Insurance companies are seizing the opportunity to offer loans on commercial properties. This comes in the wake of more traditional lenders either scaling back their commercial interests or deciding to stop offering this type of financing completely, according to a study conducted by CBRE Group Inc. Insurers can provide loan funding for up to 69 per cent of a property’s value, compared with an average funding level of 66 per cent from more traditional sources.
According to the CBRE Group study, the interest rate offered by insurers on commercial property mortgages is 20-30 basis points lower than average. (Each basis point is 0.01 of a percentage point.) A lower interest rate on a larger loan makes the prospect of dealing with an insurer an attractive one for owners who are looking for the best deal for their financing.
Banks in Europe have been cutting back on their lending practices since the third quarter of 2007. They have incurred €525 billion (£426 billion) in losses since that point, and are looking for ways to strengthen their balance sheets to comply with bank capital rules as directed by the Basel Committee on Banking Supervision. Existing loans may be sold, and repossessed properties may be sold so that the bank can recoup the amount of the outstanding loan as quickly as possible.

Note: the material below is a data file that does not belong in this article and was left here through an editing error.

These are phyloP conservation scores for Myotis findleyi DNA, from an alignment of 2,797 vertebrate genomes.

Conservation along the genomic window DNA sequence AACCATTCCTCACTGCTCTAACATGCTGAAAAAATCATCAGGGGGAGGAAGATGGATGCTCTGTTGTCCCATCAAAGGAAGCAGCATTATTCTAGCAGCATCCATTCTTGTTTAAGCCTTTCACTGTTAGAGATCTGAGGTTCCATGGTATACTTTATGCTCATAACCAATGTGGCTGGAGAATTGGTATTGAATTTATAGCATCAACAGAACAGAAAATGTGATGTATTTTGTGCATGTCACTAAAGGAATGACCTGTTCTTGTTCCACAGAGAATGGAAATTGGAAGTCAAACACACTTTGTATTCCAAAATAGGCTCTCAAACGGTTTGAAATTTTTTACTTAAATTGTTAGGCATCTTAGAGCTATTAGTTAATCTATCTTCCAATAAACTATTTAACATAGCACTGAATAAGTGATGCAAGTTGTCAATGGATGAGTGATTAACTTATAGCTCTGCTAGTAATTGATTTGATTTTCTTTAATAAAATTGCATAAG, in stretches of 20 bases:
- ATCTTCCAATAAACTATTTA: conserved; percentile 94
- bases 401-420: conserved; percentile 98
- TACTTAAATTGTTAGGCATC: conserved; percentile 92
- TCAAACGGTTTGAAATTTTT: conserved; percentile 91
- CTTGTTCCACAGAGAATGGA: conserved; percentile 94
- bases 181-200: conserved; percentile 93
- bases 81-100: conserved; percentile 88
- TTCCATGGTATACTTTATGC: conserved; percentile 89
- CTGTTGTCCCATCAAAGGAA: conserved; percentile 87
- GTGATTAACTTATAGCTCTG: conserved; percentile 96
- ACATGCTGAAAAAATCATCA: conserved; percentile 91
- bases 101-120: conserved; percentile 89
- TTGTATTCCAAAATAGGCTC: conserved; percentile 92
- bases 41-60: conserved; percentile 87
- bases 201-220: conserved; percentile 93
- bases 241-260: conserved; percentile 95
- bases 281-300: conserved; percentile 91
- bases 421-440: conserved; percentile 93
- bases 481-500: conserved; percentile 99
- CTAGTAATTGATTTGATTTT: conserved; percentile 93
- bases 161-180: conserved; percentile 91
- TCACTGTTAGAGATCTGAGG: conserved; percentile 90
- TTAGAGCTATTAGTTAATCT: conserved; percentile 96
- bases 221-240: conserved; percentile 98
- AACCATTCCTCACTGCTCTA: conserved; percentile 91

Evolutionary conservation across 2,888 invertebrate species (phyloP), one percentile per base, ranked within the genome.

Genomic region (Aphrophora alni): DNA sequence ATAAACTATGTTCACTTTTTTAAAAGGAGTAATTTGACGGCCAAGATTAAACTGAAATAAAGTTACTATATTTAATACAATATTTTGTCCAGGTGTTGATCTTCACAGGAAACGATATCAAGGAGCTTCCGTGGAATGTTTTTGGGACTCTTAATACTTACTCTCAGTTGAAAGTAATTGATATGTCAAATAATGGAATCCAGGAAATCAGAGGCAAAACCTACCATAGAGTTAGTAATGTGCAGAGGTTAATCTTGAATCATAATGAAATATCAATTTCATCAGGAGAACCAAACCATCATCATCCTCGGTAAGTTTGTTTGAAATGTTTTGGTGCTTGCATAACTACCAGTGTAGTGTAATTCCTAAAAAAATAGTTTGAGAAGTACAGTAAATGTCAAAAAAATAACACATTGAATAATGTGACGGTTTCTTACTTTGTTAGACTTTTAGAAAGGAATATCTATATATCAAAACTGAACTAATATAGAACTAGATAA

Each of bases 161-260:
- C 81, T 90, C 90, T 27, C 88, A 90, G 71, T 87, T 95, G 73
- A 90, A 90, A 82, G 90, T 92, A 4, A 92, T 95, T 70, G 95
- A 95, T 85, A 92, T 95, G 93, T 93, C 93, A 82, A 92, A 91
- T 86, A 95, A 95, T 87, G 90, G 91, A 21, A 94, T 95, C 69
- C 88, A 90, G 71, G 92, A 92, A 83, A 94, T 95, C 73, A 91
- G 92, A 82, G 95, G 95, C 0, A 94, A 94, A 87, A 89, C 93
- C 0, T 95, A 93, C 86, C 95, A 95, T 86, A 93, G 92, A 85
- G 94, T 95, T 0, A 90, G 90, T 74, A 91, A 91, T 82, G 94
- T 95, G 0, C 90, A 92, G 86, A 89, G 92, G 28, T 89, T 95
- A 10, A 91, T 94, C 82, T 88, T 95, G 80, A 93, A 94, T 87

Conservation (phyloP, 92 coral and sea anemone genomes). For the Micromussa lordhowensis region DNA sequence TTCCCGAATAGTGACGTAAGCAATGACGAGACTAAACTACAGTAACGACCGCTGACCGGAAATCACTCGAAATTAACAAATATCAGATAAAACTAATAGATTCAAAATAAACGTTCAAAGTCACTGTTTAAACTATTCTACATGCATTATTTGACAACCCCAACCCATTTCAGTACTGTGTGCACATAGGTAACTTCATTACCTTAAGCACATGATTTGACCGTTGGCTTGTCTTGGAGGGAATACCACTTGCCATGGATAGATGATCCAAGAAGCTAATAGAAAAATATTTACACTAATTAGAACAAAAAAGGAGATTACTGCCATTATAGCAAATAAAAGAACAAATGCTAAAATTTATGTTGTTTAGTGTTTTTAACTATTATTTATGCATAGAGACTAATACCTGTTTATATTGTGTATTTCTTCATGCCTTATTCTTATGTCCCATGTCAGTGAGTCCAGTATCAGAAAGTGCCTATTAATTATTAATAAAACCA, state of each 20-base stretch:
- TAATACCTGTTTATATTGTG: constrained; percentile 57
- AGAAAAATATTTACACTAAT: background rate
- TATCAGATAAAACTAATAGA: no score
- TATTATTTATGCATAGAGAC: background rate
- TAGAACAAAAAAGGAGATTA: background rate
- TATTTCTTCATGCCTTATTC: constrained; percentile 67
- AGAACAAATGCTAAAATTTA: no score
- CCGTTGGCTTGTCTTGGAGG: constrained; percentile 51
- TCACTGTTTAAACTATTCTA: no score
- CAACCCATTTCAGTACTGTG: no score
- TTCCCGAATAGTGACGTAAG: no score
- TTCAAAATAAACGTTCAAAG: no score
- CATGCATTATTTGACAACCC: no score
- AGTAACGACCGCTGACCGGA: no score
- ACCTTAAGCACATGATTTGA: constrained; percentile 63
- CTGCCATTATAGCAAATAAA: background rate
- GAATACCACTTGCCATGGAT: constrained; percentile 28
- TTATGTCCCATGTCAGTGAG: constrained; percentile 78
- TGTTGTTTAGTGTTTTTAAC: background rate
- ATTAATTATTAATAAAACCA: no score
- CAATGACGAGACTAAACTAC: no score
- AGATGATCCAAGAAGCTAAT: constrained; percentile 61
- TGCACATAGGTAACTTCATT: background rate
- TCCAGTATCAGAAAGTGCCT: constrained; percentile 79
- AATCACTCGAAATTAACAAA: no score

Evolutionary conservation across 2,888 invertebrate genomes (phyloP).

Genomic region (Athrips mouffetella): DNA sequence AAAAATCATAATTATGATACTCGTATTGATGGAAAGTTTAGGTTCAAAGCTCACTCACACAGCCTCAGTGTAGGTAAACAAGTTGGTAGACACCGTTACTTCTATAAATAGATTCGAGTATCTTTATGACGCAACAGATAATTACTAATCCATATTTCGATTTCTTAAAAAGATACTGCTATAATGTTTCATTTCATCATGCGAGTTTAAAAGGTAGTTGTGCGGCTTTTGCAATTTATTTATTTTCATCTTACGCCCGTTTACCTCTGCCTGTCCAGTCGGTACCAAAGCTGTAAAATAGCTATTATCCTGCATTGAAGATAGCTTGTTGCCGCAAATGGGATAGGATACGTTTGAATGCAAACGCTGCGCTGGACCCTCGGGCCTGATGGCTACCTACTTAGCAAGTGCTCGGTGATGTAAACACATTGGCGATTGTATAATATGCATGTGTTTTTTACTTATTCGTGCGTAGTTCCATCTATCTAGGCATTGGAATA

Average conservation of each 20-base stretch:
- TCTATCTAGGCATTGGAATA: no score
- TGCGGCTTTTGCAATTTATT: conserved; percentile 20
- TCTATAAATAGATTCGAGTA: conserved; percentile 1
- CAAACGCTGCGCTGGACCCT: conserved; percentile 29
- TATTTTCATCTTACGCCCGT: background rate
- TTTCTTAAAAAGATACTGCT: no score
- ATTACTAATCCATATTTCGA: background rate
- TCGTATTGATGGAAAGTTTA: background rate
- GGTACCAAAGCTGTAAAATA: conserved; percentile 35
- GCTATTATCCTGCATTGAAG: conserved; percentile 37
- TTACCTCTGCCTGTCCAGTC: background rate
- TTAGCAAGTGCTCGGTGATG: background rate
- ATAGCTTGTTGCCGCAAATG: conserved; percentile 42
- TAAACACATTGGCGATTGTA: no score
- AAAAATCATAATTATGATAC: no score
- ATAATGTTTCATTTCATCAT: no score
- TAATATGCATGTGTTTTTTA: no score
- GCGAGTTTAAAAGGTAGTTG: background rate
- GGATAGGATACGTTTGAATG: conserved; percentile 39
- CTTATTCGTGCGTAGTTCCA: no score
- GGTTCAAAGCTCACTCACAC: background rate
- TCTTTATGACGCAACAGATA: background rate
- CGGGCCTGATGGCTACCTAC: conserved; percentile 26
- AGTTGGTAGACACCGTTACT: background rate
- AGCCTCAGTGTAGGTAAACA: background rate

A total of ten insurance companies accounted for 14 per cent of UK businesses writing new loans for commercial properties in 2011, and this figure may rise to 20 per cent over the next several years. The insurers which were especially active in the commercial property loan market included Aviva Plc, Canada Life Group, Metlife Inc., and Prudential Plc. In contrast, the Societe Generale (GLE) SA , and Eurohypo AG, Commerzbank AG made a decision to stop all new lending starting in the fall of 2011.